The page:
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Sculptor Matthew Picton's stunning new works layer religious imagery over maps to boggle the spirit.

COURTESY PHOTO: ELIZABETH LEACH GALLERY - Matthew Picton's "New Delhi #1 'The Age of Kali' is on display at Elizabeth Leach Gallery.Matthew Picton has long used maps as the basis for his explorations of history and space. Check out his Seattle map in Meta'sSeattle office, it's very meta.

His latest work is a series of precise yet chaotic 3-D sculptures that focus on religious beliefs and destructive, even apocalyptic urges. His show at Elizabeth Leach Gallery through Oct. 29,{obj:65822:"The Age of Kali, age of Belief"} takes his work to a new level of refinement and rigor.

Most of the pieces are circular images, in frames about 5 feet square and about 4 inches deep. They have three layers. The base layer, at the back of the frame, is a map drawn on paper, in this case of religious places such as New Delhi, Mecca or Jerusalem. The middle layer is an ink image on a type of plastic paper. The layer closest to the viewer is usually meticulously cut paper sandwiched between two sheets of Plexiglas to keep the paper completely flat.

The effect is that your eyes struggle to make out the images and assemble them into three planes. As you move your head they line up in different ways, an optical illusion that makes conscious the act of seeing.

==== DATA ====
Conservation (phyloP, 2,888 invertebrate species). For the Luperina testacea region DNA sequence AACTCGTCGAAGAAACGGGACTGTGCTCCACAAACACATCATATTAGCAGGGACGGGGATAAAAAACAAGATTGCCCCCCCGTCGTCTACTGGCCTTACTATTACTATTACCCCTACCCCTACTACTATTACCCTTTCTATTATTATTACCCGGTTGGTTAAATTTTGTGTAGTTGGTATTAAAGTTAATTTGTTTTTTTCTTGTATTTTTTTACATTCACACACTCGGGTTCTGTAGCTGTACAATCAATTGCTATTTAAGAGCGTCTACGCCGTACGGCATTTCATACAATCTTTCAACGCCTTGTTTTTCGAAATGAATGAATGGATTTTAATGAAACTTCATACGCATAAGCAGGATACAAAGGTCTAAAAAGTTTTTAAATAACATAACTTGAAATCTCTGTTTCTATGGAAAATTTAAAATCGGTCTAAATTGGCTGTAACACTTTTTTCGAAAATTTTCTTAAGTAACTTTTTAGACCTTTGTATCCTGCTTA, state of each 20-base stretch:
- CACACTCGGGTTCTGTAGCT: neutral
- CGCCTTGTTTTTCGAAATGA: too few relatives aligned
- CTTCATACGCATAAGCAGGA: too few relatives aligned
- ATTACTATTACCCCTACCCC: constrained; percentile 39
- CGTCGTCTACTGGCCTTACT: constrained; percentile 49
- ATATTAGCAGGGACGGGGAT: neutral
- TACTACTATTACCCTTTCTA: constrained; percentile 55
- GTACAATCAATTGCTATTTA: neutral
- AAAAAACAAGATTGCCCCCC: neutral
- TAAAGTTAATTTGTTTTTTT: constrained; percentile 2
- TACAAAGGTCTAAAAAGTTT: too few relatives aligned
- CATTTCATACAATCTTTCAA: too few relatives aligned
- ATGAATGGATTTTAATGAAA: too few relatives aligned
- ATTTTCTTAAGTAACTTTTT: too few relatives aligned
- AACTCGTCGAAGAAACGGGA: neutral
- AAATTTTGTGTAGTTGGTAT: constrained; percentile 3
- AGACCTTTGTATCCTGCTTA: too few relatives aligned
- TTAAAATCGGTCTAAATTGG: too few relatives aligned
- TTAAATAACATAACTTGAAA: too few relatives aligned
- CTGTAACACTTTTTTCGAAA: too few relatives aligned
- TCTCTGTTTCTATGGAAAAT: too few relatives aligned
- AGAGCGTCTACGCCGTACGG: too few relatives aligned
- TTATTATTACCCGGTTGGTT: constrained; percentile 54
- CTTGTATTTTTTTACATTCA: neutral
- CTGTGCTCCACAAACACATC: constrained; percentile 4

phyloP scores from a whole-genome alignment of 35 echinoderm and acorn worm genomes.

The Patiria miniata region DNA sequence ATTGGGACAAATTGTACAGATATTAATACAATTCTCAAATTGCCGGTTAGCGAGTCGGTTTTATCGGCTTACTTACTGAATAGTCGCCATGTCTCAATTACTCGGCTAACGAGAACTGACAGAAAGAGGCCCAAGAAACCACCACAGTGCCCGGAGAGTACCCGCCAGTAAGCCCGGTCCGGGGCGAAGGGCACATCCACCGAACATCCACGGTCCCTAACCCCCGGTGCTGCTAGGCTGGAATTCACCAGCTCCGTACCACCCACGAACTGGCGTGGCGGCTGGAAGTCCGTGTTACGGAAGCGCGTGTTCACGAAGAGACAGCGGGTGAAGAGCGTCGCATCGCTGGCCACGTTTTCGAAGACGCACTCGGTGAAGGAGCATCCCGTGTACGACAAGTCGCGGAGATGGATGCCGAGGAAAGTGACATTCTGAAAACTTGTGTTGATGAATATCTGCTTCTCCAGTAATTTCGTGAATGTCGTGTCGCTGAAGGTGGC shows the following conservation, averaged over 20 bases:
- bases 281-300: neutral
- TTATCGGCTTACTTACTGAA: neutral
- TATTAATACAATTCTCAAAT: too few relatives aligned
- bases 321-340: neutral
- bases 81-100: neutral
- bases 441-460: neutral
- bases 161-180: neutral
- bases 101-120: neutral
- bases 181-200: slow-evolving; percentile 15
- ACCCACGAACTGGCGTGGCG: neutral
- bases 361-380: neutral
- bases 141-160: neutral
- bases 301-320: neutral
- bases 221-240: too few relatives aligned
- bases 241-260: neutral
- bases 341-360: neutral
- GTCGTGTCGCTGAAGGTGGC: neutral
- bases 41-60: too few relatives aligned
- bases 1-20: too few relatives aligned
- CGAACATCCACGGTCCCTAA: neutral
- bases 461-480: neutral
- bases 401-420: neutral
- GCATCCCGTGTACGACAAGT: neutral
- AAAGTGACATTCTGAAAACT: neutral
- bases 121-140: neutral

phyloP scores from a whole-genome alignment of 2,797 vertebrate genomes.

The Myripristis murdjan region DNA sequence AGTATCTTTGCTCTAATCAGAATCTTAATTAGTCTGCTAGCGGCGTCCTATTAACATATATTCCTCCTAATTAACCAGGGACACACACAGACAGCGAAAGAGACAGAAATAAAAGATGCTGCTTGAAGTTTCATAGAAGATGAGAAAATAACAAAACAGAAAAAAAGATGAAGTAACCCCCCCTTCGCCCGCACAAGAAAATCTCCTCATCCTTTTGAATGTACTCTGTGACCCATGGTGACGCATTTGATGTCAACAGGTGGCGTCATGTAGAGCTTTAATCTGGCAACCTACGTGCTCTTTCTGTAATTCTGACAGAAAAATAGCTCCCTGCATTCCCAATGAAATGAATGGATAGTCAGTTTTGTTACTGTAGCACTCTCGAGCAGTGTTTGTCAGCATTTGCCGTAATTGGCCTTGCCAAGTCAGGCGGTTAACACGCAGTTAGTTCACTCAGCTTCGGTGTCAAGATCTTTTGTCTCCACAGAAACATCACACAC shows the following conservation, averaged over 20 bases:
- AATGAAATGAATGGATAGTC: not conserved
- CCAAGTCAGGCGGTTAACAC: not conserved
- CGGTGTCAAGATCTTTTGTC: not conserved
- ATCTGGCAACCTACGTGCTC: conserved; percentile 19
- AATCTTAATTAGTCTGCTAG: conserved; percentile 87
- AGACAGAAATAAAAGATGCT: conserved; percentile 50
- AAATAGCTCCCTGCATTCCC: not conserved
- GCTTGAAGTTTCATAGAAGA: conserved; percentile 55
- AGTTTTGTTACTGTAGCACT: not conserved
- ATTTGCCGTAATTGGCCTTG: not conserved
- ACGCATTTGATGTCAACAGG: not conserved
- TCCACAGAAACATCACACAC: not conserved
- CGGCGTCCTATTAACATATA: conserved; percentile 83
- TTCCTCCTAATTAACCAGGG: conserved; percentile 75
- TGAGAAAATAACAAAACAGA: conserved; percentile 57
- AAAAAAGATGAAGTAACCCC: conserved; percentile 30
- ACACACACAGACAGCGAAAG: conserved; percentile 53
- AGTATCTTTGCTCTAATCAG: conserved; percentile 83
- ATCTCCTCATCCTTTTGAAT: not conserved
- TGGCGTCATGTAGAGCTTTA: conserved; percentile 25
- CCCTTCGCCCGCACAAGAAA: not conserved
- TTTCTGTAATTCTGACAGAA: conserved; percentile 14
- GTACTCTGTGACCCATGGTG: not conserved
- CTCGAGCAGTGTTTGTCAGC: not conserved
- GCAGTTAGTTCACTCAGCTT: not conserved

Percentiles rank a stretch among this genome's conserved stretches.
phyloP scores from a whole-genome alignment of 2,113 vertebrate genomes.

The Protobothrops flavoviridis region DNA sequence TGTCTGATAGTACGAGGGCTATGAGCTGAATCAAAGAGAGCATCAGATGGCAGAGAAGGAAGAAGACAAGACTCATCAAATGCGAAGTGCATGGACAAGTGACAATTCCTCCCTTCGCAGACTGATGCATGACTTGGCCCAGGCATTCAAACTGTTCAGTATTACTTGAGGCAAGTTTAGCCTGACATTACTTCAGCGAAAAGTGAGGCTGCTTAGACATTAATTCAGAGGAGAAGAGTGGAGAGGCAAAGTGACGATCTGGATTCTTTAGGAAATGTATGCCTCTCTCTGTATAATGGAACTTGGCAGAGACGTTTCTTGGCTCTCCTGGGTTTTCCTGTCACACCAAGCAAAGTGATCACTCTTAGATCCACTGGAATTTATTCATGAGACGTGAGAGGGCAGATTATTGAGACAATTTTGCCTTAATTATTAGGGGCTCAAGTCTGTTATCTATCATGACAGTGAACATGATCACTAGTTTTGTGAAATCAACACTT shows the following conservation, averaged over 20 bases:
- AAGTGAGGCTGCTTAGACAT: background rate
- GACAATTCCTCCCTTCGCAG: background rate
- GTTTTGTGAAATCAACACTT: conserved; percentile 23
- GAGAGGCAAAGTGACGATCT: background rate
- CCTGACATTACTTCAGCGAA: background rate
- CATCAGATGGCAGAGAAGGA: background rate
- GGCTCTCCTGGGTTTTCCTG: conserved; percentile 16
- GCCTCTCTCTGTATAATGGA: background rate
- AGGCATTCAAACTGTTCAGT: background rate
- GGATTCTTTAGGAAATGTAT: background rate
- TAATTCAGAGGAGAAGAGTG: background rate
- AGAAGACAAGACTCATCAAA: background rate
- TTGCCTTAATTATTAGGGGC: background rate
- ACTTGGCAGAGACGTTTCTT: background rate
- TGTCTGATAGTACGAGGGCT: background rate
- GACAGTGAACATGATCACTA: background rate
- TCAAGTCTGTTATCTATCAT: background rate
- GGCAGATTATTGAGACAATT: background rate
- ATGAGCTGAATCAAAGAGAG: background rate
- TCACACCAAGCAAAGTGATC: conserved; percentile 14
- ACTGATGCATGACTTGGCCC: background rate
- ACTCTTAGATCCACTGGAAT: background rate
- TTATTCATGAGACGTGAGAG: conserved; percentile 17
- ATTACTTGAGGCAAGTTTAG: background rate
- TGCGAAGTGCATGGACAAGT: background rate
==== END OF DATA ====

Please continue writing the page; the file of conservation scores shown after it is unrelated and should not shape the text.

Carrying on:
The Hindu goddess Kali is the destroyer of evil forces and the divine protector, also worshipped as the preserver of nature. The Age of Kali is our own cycle of rampant discord. Mark your Google calendars, it's due to be completed by 2070, a timeline that loosely parallels Christian history since the birth of Christ, one that has encompassed fantastic beauty and dispiriting savagery.

Picton is interested in strong religious beliefs, spirituality and the violence that comes with them.

"New Delhi #1, The Age of Kali" looks like a giant planet covered in spikes, with lots of red and yellow, and images of fire, clouds and water. The image of the goddess Kali has been multiplied and cut through with other forms, including a stormy landscape of thunder clouds in a swirling vortex.

COURTESY PHOTO: ELIZABETH LEACH GALLERY - Matthew Picton's "Hajj, Mecca" now at Elizabeth Leach Gallery.

Mapping history

The base layer is a map showing the seven cities of New Delhi, India, whose seven former cities exist as ruin, mausoleums, mosques and monuments.

"They punctuate the Delhi megalopolis of today, and then there's the central concentric (form of) the British imperial city, which was the center of the British Empire," Picton told Pamplin Media Group. At the center of that is the viceroy's house, which is now the Indian presidential house known as Rashtrapati Bhavan.

Picton backed the images of the mosques and monuments in gold leaf and then preserved them in a clear overlay so that the light can come through the piece from the back.

Fifteen years ago his graphic love of maps changed when Picton discovered maps of Berlin from the 1920s and 1930s. Like a lot of Brits, he started exploring German history. "I am breaking away from the map, it's becoming less of a central feature of my work," he explained.

However, "maps are a world of imagination." He likes how they stimulate imagination and memory. "To me, (a map) allows for an appreciation of topography and landscape at the same time."

The second Delhi piece, "Age of Kali New Delhi # 2, 1947" is about the year of partition, when thanks to British decolonization, Muslims and Hindus traded places, often killing each other along the way.